SOME OF THE UK'S most popular cars are sitting ducks for thieves because of their keyless locking systems.
An investigation by Which? found a glut of cars including the Ford Fiesta and Focus, VW Golf and Nissan Qashqai are all at risk from technology designed to let thieves mimic the signal of the car's lock and gain access.
Worst still, any budding car thieves can buy the technology for about a tenner.
The report comes on the back of work done by the General German Automobile Club (ADAC), a German equivalent of the RAC or AA.
It found that of 237 cars it tested, a whopping 234 were vulnerable to these code replicators. In fact, the report shows that only the Vauxhall Corsa is safe, and that's only because keyless entry isn't an option.
Although levels of car crime have plummeted in the last 25 years, they are slightly up from their 2014 low. Ignoring the political climate and police numbers, one of the main reasons is likely to be the increased availability of these bits of kit that are sold innocently as a back-up to help people who've lost their keys.
There's two ways to look at all this. The ‘let's put this in perspective' viewpoint, which says that ‘yes, but you can also buy a set of skeleton keys for physical locks for about the same price'.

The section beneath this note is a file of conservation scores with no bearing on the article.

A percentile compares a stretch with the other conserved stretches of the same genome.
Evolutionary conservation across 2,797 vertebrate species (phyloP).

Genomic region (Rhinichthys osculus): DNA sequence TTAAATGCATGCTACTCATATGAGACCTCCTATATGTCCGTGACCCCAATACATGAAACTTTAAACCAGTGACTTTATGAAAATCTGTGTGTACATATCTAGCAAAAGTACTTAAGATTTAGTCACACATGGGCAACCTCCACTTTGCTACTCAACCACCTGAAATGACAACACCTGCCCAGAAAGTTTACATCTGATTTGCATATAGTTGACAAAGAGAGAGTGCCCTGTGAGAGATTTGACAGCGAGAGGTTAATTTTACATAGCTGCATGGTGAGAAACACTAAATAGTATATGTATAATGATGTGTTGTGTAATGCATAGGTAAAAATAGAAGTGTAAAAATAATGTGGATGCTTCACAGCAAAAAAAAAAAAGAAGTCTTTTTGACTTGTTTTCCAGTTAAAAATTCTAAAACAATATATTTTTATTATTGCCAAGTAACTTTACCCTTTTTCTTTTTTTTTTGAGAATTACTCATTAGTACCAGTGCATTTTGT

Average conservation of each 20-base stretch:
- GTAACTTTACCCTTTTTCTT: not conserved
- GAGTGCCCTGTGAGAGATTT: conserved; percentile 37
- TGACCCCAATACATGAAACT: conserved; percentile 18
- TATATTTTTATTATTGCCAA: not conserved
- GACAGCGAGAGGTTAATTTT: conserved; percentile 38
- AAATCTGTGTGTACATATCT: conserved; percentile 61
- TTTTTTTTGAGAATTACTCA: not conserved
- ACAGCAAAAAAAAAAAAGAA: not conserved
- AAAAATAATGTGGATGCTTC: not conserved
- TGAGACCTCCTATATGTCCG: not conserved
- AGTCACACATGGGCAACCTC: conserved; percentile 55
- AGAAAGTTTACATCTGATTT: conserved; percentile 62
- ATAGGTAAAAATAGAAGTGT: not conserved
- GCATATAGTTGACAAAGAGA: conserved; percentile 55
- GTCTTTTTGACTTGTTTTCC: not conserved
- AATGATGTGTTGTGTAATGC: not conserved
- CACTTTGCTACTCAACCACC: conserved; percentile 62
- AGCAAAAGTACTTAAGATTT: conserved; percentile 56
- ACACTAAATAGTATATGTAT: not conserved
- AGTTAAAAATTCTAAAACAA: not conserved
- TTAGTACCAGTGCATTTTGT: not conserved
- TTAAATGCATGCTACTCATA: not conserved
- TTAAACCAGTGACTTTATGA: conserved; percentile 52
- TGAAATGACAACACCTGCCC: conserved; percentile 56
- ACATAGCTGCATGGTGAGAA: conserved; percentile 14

Then there's the moral outrage version that says, ‘And they want us to put these things on our houses?!', forgetting both point one, and the fact that hotel rooms have operated this way for years and nobody bats an eyelid.
It's not the first time that keyless cars have caused serious issues - a report from earlier this year suggests that the devices are actually causing carbon monoxide deaths, because people are forgetting to turn off the engine when they remove the digital key.
Speaking to Aunty Beeb, Mike Hawes, the head of the Society of Motor Manufacturers & Traders (SMMT) disputed the claim, saying "New cars are more secure than ever, and the latest technology has helped bring down theft dramatically with, on average, less than 0.3% of the cars on our roads stolen."
In the 17/18 crime statistics, there 106,000 reports of unauthorised removal of a motor vehicle, the highest figure since 2009, but far lower than the bad old days of the 1990s.
If you want a secure keyless car, the best in test were the Discovery and Range Rover ranges and the Jaguar i-Pace. Petrolheads will note that they're all made by Jaguar-Land Rover, who appear, then to have found the golden formula. For now.
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